Ultimately, it was possible to consider the outcomes of around 500 IDs across 4 Sheriff courts. To permit this, detailed reasons in the proformas were grouped under 6 broad headings. These headings, and the more detailed reasons which they incorporate, are detailed in Table A.2. All data was recorded during May and June 2010.

Table C.2 Grouped reasons for continuation of IDs

Attendance of accused/co-accused:
Accused ill
Accused not available
Accused not brought from custody
Accused now present
Co-accused failed to appear
Personal appearance of accused
Failure to appear
Attendance of witness/witness citation:
Civilian witness unavailable
Crown witness not available
Police (or police witness) unavailable
Check witness citation position
Check/ cite PF Witness
Check/ cite DEF Witness
Essential defence witness absent
Further investigation/lack of preparation:
Ascertain position on other matters
Further enquiries
To obtain further evidence
Not prepared for trial
Further prep
Investigate/ enquire
For clarification
Legal aid/representation/change of agency:
For accused to obtain legal advice / assistance
Legal aid issues
Change of agency
No Legal Aid
Lack of instructions
Solicitor unavailable
Disclosure:
Defence medical report not available
Lack of disclosure - statements
Lack of disclosure - other
Lack of disclosure - video / CCTV
Other:
For resolution
New evidence identified
To call with other cases
To await the outcome of other cases
Other reason
Child/ Vulner Witness
Interpreter
Other matters calling
Poss Resolution
Lack of court time

National perspectives on SCLA and disclosure reform amongst defence lawyers and Procurators Fiscal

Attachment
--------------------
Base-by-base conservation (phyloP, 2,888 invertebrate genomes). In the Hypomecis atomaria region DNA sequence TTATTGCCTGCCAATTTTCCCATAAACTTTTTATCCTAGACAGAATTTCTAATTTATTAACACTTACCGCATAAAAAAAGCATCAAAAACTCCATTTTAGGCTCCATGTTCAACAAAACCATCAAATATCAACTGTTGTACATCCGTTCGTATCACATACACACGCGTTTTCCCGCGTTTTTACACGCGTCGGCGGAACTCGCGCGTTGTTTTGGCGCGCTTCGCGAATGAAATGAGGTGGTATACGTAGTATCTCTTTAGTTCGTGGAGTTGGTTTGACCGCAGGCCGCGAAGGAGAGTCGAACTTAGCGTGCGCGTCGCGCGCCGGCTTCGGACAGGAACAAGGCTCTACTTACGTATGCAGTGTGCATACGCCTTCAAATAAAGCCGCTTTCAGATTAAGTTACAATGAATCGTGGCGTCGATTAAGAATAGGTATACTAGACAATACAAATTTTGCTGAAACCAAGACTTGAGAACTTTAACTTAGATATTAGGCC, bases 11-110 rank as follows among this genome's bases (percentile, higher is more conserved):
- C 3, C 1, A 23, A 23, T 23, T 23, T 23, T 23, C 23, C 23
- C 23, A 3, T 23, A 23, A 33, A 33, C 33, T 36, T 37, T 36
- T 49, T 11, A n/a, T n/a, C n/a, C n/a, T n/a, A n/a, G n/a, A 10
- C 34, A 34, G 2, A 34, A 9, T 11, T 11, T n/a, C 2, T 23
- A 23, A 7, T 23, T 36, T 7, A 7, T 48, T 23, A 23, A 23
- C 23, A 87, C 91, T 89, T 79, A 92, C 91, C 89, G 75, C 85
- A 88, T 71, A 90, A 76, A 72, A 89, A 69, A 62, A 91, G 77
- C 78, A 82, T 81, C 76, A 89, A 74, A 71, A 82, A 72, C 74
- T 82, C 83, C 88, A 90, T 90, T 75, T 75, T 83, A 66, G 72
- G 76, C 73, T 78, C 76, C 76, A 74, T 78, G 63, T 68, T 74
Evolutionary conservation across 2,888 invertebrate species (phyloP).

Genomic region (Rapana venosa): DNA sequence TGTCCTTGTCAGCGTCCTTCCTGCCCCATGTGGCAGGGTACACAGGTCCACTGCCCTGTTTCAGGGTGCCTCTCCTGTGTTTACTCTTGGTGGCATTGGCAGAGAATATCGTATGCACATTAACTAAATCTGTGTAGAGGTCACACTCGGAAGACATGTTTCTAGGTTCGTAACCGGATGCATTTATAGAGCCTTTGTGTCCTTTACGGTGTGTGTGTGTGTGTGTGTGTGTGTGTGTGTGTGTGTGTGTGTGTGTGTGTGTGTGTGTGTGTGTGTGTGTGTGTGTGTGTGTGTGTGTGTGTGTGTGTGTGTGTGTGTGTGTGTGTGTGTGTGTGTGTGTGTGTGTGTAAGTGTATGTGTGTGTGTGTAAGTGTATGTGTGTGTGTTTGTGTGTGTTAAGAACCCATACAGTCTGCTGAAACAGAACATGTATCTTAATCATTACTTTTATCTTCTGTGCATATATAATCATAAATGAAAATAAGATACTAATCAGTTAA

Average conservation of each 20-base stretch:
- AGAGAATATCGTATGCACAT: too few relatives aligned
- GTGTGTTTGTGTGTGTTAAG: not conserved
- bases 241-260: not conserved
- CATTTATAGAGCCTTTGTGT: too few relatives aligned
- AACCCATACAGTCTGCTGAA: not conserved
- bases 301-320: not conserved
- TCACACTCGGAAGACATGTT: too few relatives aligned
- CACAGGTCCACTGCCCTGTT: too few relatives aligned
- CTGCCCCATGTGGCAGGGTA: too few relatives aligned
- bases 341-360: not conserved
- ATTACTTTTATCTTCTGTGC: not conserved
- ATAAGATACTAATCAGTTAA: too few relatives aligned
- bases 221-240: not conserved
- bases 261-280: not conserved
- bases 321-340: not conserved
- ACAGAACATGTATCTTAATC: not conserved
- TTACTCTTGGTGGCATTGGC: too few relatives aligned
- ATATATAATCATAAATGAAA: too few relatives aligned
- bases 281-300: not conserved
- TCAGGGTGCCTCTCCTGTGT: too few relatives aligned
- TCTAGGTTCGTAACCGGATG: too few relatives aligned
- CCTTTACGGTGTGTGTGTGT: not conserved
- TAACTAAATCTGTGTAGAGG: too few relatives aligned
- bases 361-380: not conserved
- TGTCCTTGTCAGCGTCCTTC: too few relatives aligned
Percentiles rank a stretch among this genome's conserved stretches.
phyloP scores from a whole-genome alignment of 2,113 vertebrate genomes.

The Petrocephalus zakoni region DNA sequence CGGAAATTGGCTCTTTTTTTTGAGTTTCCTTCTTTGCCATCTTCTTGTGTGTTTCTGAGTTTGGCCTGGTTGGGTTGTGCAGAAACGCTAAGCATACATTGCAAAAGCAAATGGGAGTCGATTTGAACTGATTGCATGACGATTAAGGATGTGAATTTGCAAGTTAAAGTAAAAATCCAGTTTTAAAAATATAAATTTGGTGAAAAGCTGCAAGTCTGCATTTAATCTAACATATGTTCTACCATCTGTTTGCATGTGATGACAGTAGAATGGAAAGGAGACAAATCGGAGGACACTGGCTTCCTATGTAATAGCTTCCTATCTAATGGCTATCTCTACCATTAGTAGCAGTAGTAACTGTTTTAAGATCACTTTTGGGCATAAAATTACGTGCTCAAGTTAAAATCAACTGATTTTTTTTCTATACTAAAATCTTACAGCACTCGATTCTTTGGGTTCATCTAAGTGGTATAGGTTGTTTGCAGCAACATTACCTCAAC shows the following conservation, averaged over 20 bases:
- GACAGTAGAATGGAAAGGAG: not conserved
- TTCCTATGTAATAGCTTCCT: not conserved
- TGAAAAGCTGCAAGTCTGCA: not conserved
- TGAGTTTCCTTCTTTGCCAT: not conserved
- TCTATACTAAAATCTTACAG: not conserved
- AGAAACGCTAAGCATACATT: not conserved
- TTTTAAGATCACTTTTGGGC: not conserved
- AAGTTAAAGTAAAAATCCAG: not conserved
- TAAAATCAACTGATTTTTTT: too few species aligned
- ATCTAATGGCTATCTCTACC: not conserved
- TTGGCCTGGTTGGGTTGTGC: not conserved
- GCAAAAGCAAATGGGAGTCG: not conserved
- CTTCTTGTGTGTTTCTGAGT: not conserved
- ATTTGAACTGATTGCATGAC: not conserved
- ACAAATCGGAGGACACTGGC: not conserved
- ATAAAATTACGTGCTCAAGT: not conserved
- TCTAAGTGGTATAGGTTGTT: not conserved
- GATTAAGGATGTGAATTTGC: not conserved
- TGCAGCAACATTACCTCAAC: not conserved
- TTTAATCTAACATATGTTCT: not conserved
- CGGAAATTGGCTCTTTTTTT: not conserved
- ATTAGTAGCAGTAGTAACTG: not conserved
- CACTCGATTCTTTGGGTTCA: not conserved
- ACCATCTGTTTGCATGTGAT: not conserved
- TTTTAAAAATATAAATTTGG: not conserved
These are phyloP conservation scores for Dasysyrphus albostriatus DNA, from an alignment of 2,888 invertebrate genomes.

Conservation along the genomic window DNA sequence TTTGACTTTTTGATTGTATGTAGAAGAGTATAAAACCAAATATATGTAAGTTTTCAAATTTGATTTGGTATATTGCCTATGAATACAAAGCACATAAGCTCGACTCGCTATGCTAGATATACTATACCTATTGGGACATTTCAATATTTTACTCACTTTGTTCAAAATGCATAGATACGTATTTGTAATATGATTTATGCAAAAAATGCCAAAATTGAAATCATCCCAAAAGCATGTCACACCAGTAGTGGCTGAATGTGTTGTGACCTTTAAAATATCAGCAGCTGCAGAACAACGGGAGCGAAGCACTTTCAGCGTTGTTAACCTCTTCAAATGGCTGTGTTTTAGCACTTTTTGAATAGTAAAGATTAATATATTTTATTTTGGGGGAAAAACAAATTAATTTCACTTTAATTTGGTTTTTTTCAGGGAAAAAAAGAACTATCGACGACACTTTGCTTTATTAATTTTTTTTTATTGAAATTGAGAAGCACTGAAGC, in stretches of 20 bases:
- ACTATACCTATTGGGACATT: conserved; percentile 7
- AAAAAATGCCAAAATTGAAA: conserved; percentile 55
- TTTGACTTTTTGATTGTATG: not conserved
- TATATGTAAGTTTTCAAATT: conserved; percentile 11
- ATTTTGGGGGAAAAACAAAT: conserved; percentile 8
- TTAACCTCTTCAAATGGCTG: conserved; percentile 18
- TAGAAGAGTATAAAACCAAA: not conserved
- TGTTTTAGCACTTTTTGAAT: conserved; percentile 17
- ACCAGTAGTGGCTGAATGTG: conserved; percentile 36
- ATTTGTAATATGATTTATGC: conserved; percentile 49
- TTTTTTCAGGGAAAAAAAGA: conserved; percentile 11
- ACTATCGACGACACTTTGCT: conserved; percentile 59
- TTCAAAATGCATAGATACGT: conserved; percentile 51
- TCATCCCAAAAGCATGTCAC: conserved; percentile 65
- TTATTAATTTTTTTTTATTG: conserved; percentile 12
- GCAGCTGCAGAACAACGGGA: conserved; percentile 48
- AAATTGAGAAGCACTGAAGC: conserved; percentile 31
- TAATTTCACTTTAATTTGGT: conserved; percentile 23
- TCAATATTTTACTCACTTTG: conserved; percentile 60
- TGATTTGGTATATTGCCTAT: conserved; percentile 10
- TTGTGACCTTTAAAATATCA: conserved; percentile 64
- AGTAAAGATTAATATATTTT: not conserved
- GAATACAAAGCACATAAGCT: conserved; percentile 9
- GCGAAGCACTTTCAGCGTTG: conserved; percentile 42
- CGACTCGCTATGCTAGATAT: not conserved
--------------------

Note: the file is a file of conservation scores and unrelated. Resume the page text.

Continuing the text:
A postal survey of defence solicitors was conducted in March 2011 to collect their views on how the summary justice reforms to legal aid and disclosure have impacted on their practice and more broadly, whether there has been any perceived impact in terms of efficiency, effectiveness and fairness of the summary justice system as a whole.

A list of defence solicitors who had applied for summary criminal legal aid work between April 2009 and September 2010 was obtained from the Scottish Legal Aid Board. A sample of 700 solicitors from the 1019 on the list was randomly selected. The sample was selected to reflect the spread of cases in different sizes of court, so was therefore stratified by the size of court the solicitors worked in. A judgement was made about the definition of large, medium and small courts such that large courts dealt with 700 or more cases per month, medium courts between 300 and 699 cases per month and smaller courts less than 300 cases per month.

Monitoring data from COPFS was used to ascertain the split of cases across large, medium and small Sheriff courts across Scotland in a month. Based on this definition, the monitoring data indicted that of the 18,237 court cases that took place in Sheriff courts across Scotland in one month, 53% were dealt with in the largest courts, 31% in medium sized courts, and 15% in smaller courts. Each solicitor on the mailing list was allocated a court based on the nearest Sheriff court to their office, and subsequently, a court size (large, medium or small). The research team were therefore able to select the sample to reflect the spread of cases in different sizes of court (53% of the sample worked in large courts, 31% in medium courts and 15% in smaller courts). All 16 PDSO solicitors in the list from SLAB were selected, to ensure that views of PDSOs were invited.

An advance letter explaining the study and a paper questionnaire were sent to the 700 solicitors in the sample. After two reminders, 202 completed questionnaires were returned, giving a response rate of 29%.

Responses to the postal questionnaire were input into and analysed using SPSS statistical software.

Further in-depth telephone interviews were carried out with a sub-sample of 17 defence lawyers who responded to the postal survey to allow a more in-depth exploration of the key issues raised by the postal survey and of some of the more qualitative questions raised around plea advice and negotiation.

In addition, in-depth telephone interviews were conducted with 10 Depute PFs who were not consulted as part of the case study fieldwork, to obtain their views on how the reforms have impacted on their practice, as well as perceptions of any impact on efficiency, effectiveness and fairness of the summary justice system.

Identification of the economic impact of SCLA and disclosure reforms

A full description of the economic analysis undertaken is included in Appendix B

Contact

Email: Debbie Headrick